Business & Technology

A closer look at problems with the sectoral approach to carbon offsets

Last month I went home to Barcelona to attend Carbon Expo, one of the major annual gatherings for professionals involved in the global carbon market. There were many interesting conversations and panel discussions over the course of the three-day conference, but one in particular focused on sectoral mechanisms as a way of sourcing international offsets from emerging economies. In my last post, I argued that a sectoral mechanism can be a powerful instrument to deliver cost-effective offsets — provided it is able to clearly link investment and subsequent returns from a private sector perspective. In relation to this, one of …

Crude Behavior

‘Sweet Crude’ documents oil exploitation in the Niger River Delta

Picture in your mind the Niger River Delta. What do you think of? Water, mangrove trees, fishing boats? Wrong. Try brown sludge-filled waterways flanked by constantly flaring gas stacks. Welcome to Oporoza, Nigeria — the place where 10 percent of U.S. oil imports originates. When filmmaker Sandy Cioffi traveled to Oporoza in 2006 to make a documentary about a community library, she did not expect to return with Sweet Crude, a film that mentions AK-47s more than books. But at the library’s opening ceremony, a student group (read: political activist group) protested, objecting to Chevron’s role in funding the library …

This blows

Renewables industry protests weak RES proposals in Congress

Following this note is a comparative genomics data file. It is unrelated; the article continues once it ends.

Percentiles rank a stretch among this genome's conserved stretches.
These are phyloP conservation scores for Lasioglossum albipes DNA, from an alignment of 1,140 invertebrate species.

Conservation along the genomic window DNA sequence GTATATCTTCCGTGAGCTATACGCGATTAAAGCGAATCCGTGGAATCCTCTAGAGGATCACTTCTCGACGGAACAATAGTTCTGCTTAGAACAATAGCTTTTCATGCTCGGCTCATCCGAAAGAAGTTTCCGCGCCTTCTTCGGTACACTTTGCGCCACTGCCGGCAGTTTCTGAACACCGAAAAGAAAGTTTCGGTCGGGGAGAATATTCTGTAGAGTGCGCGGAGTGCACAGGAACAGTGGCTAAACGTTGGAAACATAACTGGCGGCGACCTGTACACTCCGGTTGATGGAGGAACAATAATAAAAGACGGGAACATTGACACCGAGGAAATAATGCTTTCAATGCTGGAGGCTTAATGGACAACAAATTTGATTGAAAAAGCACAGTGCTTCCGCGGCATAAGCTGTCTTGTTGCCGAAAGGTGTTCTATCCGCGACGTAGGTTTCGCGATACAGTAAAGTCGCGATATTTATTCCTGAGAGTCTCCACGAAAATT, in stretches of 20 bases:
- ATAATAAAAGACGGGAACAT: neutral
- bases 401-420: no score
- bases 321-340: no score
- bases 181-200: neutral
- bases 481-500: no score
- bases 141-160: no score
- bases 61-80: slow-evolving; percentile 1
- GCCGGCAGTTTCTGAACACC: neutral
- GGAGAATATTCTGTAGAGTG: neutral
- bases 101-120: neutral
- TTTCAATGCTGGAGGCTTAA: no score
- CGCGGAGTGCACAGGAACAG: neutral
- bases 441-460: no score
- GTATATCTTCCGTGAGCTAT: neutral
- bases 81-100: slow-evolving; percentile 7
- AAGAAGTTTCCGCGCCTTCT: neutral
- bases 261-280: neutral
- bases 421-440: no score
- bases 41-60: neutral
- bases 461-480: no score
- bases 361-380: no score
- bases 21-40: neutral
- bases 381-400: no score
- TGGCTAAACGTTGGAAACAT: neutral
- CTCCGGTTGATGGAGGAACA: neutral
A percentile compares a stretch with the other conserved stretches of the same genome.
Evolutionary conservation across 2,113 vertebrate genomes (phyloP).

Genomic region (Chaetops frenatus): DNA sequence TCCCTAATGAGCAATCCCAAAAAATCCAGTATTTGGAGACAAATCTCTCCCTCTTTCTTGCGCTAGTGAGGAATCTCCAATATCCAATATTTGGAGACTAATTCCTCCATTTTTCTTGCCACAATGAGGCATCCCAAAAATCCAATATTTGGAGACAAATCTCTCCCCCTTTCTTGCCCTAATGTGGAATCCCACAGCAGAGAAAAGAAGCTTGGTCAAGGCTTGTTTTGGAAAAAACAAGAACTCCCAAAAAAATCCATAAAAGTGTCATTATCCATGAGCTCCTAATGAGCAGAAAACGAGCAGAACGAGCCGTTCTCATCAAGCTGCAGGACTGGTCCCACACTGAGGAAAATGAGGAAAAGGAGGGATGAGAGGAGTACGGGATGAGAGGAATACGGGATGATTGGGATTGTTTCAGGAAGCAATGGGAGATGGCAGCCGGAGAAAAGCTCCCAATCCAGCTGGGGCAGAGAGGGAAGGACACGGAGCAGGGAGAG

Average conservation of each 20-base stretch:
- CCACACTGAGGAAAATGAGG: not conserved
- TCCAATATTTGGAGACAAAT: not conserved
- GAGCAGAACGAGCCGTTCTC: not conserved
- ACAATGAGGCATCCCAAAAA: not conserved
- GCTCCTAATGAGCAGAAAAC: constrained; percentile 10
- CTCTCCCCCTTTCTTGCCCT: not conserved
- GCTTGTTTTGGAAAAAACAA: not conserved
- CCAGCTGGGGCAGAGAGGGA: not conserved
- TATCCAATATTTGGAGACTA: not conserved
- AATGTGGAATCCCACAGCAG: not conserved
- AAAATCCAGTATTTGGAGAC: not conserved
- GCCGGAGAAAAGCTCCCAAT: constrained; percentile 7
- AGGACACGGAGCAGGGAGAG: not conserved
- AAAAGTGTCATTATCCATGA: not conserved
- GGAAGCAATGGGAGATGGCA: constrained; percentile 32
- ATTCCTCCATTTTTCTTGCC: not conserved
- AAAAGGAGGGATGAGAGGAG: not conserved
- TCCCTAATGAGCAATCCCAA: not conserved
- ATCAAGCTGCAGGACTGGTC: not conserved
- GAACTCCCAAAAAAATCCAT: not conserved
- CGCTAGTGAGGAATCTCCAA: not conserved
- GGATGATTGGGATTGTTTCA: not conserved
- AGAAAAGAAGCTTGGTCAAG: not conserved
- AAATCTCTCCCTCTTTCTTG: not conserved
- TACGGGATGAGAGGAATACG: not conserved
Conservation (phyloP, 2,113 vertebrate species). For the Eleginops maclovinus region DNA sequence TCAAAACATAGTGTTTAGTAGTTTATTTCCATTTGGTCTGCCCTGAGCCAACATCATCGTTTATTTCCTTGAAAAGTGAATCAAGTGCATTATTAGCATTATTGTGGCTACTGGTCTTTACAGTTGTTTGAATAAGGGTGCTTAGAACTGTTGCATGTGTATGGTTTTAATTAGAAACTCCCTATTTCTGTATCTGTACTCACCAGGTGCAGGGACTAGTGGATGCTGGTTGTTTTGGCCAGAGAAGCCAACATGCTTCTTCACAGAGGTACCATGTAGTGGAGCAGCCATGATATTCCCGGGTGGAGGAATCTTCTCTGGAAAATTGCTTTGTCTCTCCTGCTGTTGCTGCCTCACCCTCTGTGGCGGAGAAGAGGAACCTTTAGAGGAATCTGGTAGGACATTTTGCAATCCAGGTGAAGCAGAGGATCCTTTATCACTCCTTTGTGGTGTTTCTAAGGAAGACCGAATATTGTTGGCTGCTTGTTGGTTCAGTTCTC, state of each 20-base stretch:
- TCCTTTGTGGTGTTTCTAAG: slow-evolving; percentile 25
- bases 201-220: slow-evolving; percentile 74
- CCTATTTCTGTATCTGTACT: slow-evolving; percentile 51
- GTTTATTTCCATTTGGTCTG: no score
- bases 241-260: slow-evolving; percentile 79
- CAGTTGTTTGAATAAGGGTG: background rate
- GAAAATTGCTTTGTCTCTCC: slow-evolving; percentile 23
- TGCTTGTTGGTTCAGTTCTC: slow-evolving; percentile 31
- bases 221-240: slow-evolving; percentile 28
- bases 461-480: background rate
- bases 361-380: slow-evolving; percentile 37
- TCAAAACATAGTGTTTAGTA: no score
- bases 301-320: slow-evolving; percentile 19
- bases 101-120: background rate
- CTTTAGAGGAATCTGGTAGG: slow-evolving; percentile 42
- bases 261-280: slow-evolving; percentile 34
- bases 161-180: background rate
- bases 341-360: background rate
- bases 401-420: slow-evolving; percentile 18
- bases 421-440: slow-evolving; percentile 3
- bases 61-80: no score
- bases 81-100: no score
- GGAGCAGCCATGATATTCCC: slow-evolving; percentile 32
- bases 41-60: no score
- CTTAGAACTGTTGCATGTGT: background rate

In January, Barack Obama stopped by the Cardinal Fastener & Specialty Co. in Bedford Heights, Ohio, to promote his economic-stimulus plan. The company, which has manufactured parts for bridges and machinery since 1968, began three years ago to make giant nuts and bolts to hold together wind turbines. During his visit, Obama cited the factory as evidence that “a renewable energy economy isn’t some pie-in-the-sky, far-off future,” and touted his plans to double the production of renewable energy in three years and create millions of new jobs in the process. But Cardinal Fastener CEO John Grabner joined other members of …

A Prescription for Leadership?

Big Pharma: The case for corporate climate responsibility

Today, Climate Counts is releasing our review of the pharmaceutical industry, and they’ve made for an interesting case: they are both extraordinarily profitable and have received the highest scores yet of any of the 14 industries on our Climate Counts Company Scorecard. But in spite of good scores on measurement and reporting, they’ve been weak on reducing their emissions and have, for the most part, failed to use their formidable collective lobbying muscle to help pass strong climate legislation. That’s quite a mixed bag–what does it all mean? Profits and climate action are (of course) compatible Fourteen of 16 pharmaceutical …

A walk through the week's climate news

The Climate Post: Waxman-Markey, Bonn, and carbon counting